Hello patients, friends, and followers,

I have wanted to write to you for some time! I have so much I want to share and will try to do so as concisely as I can 🙂

Despite being diagnosed with PCOS at age 26, I was able to conceive in the fourth month of trying.   For 10 years, I refused Western interventions (namely hormonal birth control), relying on acupuncture, herbal medicine, and dietary therapy to address my underlying hormonal imbalance. Adding hormones to a hormone imbalance did not resonate with me during my early years of acupuncture school, and was certainly not an option when trying to get pregnant.

And, despite the “advanced maternal age” of 36 when conceiving and 37 when delivering, I had a very healthy and uneventful pregnancy (except for some world-class nausea in the beginning and some gnarly foot swelling at the end).

With the help of Jason, my doula, an amazing doctor, and the Hypnobabies program, I had a natural, un-medicated birth. Read the rest of this entry »

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Food for Thought: Seaweed

February 12, 2013

We live in a society that often pairs the ideas of healthful eating and weight loss with long lists of foods to avoid.  I think it is equally important to focus on what we SHOULD eat.  Choosing to think about what we can eat is a more positive thought process than missing and feeling deprived of all of the things that we can’t (or shouldn’t) have.

I see the faces of my patients when I recommend that they omit a possibly offending agent.  “No cream in my coffee?”  “No popcorn at the movies?”  “No cereal for breakfast?  But I’ve always had cereal for breakfast!”

When I first set out to regulate my blood sugar levels (and therefore my hormones, emotions, and digestion), some of my most ingrained, nostalgic, and emotionally charged foods were to be off-limits.  Read the rest of this entry »

It All Adds Up

September 22, 2010

What would happen if you took the stairs all of the time?

In your apartment building?

In the building you work in?

In the building your friend/boyfriend/sister lives in?

To the 5th floor of your acupuncturist’s building?

Up the escalator from every metro ride you take?  (Bethesda’s is scary long!)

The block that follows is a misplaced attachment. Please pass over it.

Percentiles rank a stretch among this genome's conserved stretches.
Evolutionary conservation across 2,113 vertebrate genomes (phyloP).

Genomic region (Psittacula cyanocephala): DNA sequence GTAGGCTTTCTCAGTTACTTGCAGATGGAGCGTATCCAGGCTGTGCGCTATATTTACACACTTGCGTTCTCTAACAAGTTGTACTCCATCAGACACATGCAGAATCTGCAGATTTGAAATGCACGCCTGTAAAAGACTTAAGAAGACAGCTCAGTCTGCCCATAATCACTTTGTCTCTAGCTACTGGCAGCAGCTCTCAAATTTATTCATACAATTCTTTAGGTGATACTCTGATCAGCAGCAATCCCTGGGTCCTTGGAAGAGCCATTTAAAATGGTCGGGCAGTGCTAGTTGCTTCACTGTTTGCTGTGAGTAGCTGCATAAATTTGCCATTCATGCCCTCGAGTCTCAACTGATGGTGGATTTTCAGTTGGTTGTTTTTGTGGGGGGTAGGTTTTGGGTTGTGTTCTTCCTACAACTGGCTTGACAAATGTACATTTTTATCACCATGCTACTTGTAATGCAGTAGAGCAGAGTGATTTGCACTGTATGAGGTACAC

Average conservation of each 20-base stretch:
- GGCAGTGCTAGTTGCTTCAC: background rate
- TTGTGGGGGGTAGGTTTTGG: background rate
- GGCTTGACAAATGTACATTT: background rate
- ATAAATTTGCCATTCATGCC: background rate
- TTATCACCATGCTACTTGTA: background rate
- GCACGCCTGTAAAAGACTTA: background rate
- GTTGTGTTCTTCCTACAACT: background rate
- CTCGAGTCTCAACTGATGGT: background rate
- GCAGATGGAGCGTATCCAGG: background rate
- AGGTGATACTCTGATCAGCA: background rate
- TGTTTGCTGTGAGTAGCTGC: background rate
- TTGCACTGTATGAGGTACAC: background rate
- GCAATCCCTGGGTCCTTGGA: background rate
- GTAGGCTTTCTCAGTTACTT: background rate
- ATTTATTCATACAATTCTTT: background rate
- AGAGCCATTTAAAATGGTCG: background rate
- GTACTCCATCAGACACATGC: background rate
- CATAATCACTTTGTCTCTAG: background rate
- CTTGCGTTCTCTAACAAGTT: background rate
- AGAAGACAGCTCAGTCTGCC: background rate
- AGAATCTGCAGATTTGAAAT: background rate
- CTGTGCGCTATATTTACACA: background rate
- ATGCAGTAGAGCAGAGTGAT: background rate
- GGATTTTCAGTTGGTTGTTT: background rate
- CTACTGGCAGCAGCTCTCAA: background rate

One of the main reasons that people cite for not exercising is lack of time.  But if you added up all the stairs you COULD take in a week, you’d be surprised at how many steps you could get in.  These short bursts of exercise help elevate the heart rate, strengthen the muscles in your legs, and burn calories.

In terms of Chinese Medicine, taking the stairs would regulate qi, move blood, and calm the shen.

If you make the effort to locate the stairs and stop making excuses for taking the elevator/standing on the escalator, good things will happen!

It all adds up.

In good health,

Molly

Miso is a fermented paste made from soy beans and other grains.  It is a staple of the Japanese diet and different varieties exist throughout Asia.  One of the unique aspects of miso is that it contains healthy microorganisms (yogurt, kefir, kimchi, and sauerkraut also contain these probiotic qualities).  Healthy bacteria are required to keep bad bacteria from growing wildly, and studies suggest that taking probiotics may prevent infection and combat allergies and some chronic illnesses.    The healthy microorganisms found in these foods and some supplements are similar to the healthy bacteria naturally found in the gut.

It makes sense.

Why do women commonly get yeast infections after taking a course of antibiotics?  Because the antibiotics kill bacteria – both the good and the bad, and the bad proliferate greatly without healthy bacteria to keep them in check.  This scenario is a common example of illness that occurs when the good and bad bacteria are out of balance, but improper diet, chronic illness, and strong medicinals can all alter the balance of bacteria in the gut, resulting in a range of gastrointestinal symptoms (gas, bloating, diarrhea, constipation…).

Yogurt is the food that most people reach for first when wanting healthy microorganisms:  It is convenient and readily available.  However, according to Chinese medical theory, yogurt is very cold and damp in nature.   Read the rest of this entry »